A difficult, yet awe-inspiring site called for a radical solution: breaking a Bay of Islands holiday bach in two.
“About eight years ago, we were scratching around last minute trying to find somewhere to go on holiday and I happened to find this house available in the Bay of Islands. I couldn’t understand why it was still available because it was absolutely fabulous,” owner Roger recalls about the first time he and his wife Louise visited the Bay of Islands.
While they were on that holiday, they discovered that a family friend had some sections for sale near where they were staying.
“That got us thinking, because we fell in love with the place,” Roger recollects.
After a visit to Stahl House — a modernist house in Hollywood Hills, Los Angeles, designed by architect Pierre Koenig, one of the Case Study Houses — two years later, the couple realised the potential lying dormant in a ‘difficult’ site.
“So, we came back from Los Angeles and ended up buying this piece of land,” concludes Roger.
The architect of their house, Richard Naish, executive director and founder of RTA Studio, was an old school friend of Roger’s from New Plymouth. Both architect and client agree that the piece of land was restrictive — it was a constrained site from both a geotechnical and topographical point of view.
“The site was very steep and bush clad. It had a driveway leading up to it, but it’s on a ridge, quite high up on the headland overlooking the water towards Russell,” explains Naish.
Although the site was a “really challenging little bit of coastal headland,” Naish suggests that often he “finds the more the constraints the greater the creative response”.
Roger and Louise were clear from the outset that what they wanted was a bach rather than a second house. It needed to be flexible for the couple and their two adult children, and able to accommodate anywhere from 2 to 10 people to cater for the inevitable influx of friends during the summer months.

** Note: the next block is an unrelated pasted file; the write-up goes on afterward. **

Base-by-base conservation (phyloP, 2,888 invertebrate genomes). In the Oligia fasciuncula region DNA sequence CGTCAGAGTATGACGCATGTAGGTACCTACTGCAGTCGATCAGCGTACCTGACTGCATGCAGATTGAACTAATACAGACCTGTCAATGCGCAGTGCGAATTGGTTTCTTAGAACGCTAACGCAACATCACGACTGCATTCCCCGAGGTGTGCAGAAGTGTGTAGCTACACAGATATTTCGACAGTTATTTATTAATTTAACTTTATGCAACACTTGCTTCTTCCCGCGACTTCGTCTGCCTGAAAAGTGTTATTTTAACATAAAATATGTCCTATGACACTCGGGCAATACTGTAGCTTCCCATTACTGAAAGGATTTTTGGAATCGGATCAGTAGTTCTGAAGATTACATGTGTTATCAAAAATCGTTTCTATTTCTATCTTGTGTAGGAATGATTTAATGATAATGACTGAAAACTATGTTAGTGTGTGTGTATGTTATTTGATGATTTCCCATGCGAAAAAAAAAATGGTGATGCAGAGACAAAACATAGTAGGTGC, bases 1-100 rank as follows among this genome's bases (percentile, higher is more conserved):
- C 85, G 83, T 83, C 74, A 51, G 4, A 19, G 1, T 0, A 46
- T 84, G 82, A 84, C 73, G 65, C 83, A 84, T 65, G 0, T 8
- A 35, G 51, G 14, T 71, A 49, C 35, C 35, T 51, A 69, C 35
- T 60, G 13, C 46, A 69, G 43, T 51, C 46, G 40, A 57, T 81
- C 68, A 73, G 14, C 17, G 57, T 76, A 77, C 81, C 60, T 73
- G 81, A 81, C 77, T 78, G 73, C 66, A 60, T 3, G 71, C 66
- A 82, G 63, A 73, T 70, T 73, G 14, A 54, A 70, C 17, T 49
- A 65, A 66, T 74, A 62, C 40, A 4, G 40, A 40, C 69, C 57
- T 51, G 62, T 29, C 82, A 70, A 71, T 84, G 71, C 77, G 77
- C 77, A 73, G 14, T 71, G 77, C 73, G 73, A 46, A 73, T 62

The complex site gave the design team some interesting parameters to work with.
As Naish described it, “The shape of the site and the direction of the view [were] on one axis and the point of arrival was on another. They were probably about 30 degrees apart.”
RTA’s response was to take a single form and cut it in half into two pavilions — a front pavilion that was twisted towards the view and an entrance pavilion aligned with the direction of approach to the house. A decision was made to fully separate these two pavilions and to include a decked courtyard between, meaning that walking outside was necessary to get from one to the other. This added to the “… idea that you may actually be camping on the site but with the luxury of a house,” says Naish.The decked courtyard between the two pavilions is “like another living area in a way; we spend a lot of time in that space,” says Roger, adding that spending time there is like “you’re actually in the architecture of the space”.
Once these big ideas were solidified the programme fell into place in terms of the functionality of the building. The final home has a footprint of approximately 90sqm, with a total floor area of just under 130sqm.